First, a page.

How to Decide in a Design Sprint?

What an awesome feeling to sit on a huge pile of ideas, right? Well, here comes the bad news. It is impossible to build and test all of them. So, we are left with a tough decision: which ideas will we pursue?

1 – Bundle ideas

A start that makes it easier to filter the rough diamonds out of the overall pile is to first bundle ideas. Think of it as a game of mix and match, where we work towards the creation of concepts that better hit the mark by putting the best parts of multiple ideas together.

When bundeling ideas, it will soon become apparent that ideas start to resemble each other. This is a good thing. Try to see the patterns between the ideas and what makes them a hit or miss. Keep the best parts and ditch the ones that are not working out. Make a selection of roughly 10 concepts that present the best out of the generated ideas.

Take a look at the steps on how to bundle ideas:

  1. Bring together all ideas on a table or against a wall (use post-its).
  2. Cluster similar ideas into groups.
  3. Identify the best elements of each cluster.
  4. Combine the best elements of each cluster.
  5. Rearrange the ideas based on identified themes and patterns.
  6. Envision how the best elements and ideas might live in a system.
  7. Check if the results answer the ‘How Might We…?’ questions.

2 – Six thinking hats

How do you tend to approach new ideas? Are you optimistic? Then chances are that you will overlook the pitfalls of an idea. Do you like to avoid risk? Then chances are you will not allow new opportunities to arise.

In this case, a “thinking hat” is a metaphor for a certain way of thinking. By wearing a different hat we exchange our habitual thinking style with a different one. The new perspective we adopt encourage us to combat one-sided thinking.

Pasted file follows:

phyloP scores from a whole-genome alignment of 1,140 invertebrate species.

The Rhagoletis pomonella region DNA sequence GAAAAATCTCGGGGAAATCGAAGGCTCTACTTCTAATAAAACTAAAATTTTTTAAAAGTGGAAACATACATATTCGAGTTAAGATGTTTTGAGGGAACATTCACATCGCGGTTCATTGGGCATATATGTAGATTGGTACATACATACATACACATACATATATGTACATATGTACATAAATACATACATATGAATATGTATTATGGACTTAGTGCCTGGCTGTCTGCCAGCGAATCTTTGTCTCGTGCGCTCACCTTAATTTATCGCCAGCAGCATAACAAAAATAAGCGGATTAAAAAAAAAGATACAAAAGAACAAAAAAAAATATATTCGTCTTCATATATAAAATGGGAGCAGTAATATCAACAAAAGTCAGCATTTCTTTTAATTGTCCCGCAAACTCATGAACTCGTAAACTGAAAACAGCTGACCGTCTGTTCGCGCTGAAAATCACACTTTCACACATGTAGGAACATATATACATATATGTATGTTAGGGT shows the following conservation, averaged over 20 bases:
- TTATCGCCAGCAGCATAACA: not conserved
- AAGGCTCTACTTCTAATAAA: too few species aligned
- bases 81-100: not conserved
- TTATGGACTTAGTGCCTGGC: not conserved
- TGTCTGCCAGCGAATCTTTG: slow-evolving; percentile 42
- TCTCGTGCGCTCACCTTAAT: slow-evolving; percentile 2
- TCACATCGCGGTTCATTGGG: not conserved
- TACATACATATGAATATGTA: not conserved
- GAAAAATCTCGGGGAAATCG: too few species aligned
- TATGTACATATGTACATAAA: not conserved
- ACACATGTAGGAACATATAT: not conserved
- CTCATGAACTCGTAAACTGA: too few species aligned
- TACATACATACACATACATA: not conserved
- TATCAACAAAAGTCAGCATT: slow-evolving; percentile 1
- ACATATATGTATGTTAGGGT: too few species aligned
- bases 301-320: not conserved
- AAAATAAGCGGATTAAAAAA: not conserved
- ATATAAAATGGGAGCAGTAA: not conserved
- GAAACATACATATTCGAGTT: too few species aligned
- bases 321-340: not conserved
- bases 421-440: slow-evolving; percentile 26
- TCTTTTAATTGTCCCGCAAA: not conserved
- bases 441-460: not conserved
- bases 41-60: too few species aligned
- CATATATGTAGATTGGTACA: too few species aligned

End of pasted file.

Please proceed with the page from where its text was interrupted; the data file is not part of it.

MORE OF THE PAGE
There are six different hats to wear. Wear each hat once or assign each hat to one of the designers in your team when discussing ideas. The hats are explained as following:

  • White Hat – Focus on the facts. What information is available and still needed?
  • Blue Hat – Focus on the process. Wants summaries, conclusions, and decisions.
  • Yellow Hat – Focus on the positive side. In search of opportunities and benefits.
  • Red Hat – Focus on feelings. Listen to feelings, gut instincts, and intuition.
  • Green Hat – Focus on creativity. What could other solutions look like?
  • Black Hat – Focus on difficulties. The devil’s advocate.

3 – Top five

Now that a small selection of concepts is left, it is time to choose the winner. This simple exercise gives you a break from the complex patterns and deep thinking and just asks, what are the five ideas that appeal to you the most right now?

Making a selection of the five ideas does not just help the team focus, it can also help hidden themes, ideas, and opportunities to surface. This is how to make a top five selection:

  1. Ask all team members to write down their top five ideas.
  2. Ask all team members to share their selection.
  3. Cluster similar ideas.
  4. Repeat step 1, 2, and 3 until the best idea is selected. It is possible to experiment with the amount of time which people have to choose an idea. This can range from a minute to, for example, a week.
  5. Do not get rid of the other top ideas. In fact, keep them visible so they can act as a reminder of the chosen priorities.


Olivier Wouters

Olivier grew up in a design office. The designers and architects there showed him how to use design to innovate. In 2016 he graduated as MSc Information Studies: Human Centered Multimedia at the University of Amsterdam. He since specialised in Design Thinking and Meaning-Driven Innovation.